• Ciprofloxacin

    • Levofloxacin

    • Moxifloxacin

  • 5
    Sulfonamides
    Red and yellow capsules spilling out of white pill bottle

    Derived from the chemical sulfanilamide, ‘sulfa drugs’ have been around about as long as penicillin. Technically, sulfonamides don’t kill bacteria the way other antibiotics do. Instead, they are bacteriostatic—they stop bacterial growth and your immune system does the rest. They are very good topical treatments for burns and vaginal or eye infections. They can also treat UTIs (urinary tract infections) and traveler’s diarrhea. However, resistance is common with this class. Common side effects include diarrhea, nausea, rash, and sun sensitivity. Allergies are also common with the group. Examples of sulfonamides include:

    • Sulfacetamide

    • Sulfadiazine

    • Sulfamethoxazole-Trimethoprim

  • 6
    Tetracycline
    Close-up of two red and yellow pill capsules

    These antibiotics come from a species of bacteria called Streptomyces. It seems odd that a bacterium could produce an antibiotic that kills other bacteria, but it’s true. Tetracyclines are bacteriostatic, like the sulfonamides. They treat various infections, such as respiratory, skin and genital infections. They also treat unusual infections, including Lyme disease, malaria, anthrax, cholera, and plague. They have noninfectious uses as well, such as treating rosacea. Common side effects include stomach pain or upset, sun sensitivity, and yeast infections. Examples of tetracyclines include:

    • Doxycycline

    • Minocycline

    • Tetracycline

  • 7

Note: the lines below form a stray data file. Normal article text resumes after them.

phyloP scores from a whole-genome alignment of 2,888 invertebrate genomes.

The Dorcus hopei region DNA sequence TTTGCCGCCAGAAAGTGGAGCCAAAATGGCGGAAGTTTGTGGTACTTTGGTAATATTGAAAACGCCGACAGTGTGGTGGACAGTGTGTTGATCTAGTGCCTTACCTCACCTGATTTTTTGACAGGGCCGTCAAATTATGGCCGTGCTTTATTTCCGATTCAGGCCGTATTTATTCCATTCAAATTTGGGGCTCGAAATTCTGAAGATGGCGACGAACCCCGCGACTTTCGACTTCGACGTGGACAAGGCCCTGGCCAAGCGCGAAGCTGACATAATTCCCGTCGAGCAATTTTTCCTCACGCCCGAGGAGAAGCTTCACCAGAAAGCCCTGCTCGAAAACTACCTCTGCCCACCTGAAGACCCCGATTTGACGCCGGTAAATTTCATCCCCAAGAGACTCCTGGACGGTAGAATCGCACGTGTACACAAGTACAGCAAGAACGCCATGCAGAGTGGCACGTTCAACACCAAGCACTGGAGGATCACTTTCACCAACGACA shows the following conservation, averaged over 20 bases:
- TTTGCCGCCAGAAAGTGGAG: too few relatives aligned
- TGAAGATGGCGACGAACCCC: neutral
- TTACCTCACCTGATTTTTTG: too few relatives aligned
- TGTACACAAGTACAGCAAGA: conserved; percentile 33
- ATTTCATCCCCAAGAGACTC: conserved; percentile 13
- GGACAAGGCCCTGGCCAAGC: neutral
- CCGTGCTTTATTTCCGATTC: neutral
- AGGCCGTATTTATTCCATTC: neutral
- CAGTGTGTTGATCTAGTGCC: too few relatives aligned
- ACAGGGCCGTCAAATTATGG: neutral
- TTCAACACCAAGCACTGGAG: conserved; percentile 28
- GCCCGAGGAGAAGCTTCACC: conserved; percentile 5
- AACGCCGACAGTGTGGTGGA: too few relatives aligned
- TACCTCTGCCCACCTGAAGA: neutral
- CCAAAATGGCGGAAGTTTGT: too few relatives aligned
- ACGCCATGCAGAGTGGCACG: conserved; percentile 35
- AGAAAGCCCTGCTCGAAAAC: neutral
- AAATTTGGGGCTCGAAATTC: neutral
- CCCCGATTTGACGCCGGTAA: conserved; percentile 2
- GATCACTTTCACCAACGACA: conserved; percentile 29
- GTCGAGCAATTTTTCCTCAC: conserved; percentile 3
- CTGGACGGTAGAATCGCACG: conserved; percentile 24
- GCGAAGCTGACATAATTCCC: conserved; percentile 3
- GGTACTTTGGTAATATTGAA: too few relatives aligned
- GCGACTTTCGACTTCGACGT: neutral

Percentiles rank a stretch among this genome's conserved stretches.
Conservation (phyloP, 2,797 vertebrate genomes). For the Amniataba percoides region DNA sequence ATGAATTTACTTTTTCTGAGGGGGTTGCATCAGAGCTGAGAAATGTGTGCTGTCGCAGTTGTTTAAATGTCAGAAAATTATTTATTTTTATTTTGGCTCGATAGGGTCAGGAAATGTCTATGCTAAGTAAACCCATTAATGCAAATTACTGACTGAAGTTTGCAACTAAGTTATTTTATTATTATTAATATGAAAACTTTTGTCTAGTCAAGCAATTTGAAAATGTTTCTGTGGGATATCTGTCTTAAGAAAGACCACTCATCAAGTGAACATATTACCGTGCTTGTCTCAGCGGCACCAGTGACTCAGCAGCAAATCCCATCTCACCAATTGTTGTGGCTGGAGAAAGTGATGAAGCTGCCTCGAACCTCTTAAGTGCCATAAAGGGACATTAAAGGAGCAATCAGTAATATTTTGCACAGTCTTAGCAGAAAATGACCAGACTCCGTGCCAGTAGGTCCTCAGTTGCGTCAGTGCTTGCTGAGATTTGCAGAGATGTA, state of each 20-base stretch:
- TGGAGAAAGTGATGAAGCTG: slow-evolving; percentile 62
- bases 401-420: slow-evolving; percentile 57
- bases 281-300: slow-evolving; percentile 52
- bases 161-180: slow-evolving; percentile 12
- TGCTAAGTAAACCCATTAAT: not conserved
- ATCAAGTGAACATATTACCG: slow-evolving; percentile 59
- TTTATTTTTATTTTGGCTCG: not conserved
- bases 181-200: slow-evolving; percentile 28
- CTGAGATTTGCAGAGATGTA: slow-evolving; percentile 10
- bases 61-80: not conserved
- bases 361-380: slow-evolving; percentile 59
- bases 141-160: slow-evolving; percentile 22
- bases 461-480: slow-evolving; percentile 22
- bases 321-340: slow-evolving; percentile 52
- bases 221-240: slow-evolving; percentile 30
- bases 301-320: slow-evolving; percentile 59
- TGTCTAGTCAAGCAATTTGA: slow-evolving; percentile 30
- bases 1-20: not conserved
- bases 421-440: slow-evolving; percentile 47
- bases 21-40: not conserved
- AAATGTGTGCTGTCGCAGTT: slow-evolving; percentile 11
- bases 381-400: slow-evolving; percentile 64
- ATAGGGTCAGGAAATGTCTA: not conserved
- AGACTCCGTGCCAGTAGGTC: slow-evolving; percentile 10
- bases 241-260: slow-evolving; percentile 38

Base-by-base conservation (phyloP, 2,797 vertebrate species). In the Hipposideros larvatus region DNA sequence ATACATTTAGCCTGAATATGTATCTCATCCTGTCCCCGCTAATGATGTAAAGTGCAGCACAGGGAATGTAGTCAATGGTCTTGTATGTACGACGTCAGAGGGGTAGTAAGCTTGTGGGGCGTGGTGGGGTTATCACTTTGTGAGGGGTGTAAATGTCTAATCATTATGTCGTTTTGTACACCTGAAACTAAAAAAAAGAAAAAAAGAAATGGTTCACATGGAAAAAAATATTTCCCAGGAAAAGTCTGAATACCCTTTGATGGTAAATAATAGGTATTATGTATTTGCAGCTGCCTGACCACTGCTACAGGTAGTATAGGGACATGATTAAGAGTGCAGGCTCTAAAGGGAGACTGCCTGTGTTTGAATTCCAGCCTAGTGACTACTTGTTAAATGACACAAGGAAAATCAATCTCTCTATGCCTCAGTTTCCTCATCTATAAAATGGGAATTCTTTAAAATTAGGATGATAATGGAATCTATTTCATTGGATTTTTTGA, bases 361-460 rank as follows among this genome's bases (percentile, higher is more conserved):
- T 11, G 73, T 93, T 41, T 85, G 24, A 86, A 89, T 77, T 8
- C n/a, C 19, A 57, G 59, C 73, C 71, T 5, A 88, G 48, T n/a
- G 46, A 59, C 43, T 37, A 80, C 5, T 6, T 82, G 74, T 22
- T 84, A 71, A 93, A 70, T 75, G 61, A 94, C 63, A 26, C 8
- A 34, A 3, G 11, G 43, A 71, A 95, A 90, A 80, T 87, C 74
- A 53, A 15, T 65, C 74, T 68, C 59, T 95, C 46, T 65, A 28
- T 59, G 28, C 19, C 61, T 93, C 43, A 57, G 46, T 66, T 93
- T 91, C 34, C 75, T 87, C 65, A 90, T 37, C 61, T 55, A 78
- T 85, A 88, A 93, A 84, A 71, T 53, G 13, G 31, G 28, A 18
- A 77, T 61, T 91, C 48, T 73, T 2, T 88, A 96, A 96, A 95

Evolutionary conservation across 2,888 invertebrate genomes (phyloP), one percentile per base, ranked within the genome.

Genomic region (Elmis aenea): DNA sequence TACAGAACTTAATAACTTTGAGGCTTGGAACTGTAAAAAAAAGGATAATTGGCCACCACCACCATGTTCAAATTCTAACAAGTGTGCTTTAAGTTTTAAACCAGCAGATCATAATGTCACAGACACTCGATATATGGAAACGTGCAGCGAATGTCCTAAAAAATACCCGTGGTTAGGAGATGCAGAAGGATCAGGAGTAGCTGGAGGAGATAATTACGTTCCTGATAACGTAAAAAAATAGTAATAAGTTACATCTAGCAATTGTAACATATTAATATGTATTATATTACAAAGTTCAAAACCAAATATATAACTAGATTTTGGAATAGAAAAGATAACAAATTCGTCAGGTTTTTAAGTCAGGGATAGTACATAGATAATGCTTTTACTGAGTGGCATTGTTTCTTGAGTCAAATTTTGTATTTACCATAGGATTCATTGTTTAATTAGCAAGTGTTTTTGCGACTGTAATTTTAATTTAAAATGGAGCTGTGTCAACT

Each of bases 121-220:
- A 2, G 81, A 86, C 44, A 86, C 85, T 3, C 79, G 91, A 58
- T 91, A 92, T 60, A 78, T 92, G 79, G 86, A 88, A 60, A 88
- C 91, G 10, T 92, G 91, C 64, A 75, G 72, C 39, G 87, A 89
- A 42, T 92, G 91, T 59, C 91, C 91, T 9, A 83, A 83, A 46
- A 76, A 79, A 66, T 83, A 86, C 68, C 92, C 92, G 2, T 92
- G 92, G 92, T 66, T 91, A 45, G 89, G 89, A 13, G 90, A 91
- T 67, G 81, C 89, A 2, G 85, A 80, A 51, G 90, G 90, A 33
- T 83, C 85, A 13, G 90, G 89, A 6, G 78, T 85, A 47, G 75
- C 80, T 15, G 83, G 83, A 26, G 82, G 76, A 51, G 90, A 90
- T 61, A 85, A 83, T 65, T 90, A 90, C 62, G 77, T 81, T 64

Other Types of Antibiotics
    Overhead view of man with pill in one hand and cup of tea in the other

    Doctors have several other antibiotic choices if none of these classes will work. You will find some of them only in a hospital. Others just don’t fit into the main groups, but are very useful. This includes antibiotics like clindamycin, metronidazole (Flagyl) and nitrofurantoin (Furadantin, Macrodantin). Each antibiotic, whether in a defined class or not, has different dosing requirements. You need to take some on an empty stomach and others with food. Ask your doctor or pharmacist about the best way to take an antibiotic. With all antibiotics, it’s important to finish the entire course your doctor prescribes. This ensures adequate treatment and prevents antibiotic resistance.

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Medical Reviewer: William C. Lloyd III, MD, FACS
Last Review Date: 2021 Apr 27
THIS TOOL DOES NOT PROVIDE MEDICAL ADVICE. It is intended for informational purposes only. It is not a substitute for professional medical advice, diagnosis or treatment. Never ignore professional medical advice in seeking treatment because of something you have read on the site. If you think you may have a medical emergency, immediately call your doctor or dial 911.
  1. Bacteria and Antibacterial Drugs. Merck Manual Professional Version. https://www.merckmanuals.com/professional/infectious-diseases/bacteria-and-antibacterial-drugs
  2. Discovery and Development of Penicillin. American Chemical Society. https://www.acs.org/content/acs/en/education/whatischemistry/landmarks/flemingpenicillin.html
  3. Drugs, Herbs and Supplements. MedlinePlus, U.S. National Library of Medicine. https://medlineplus.gov/druginformation.html
  4. Sulfanilamide. American Chemical Society. https://www.acs.org/content/acs/en/molecule-of-the-week/archive/s/sulfanilamide.html
  5. Tetracycline. American Chemical Society. https://www.acs.org/content/acs/en/molecule-of-the-week/archive/t/tetracycline.html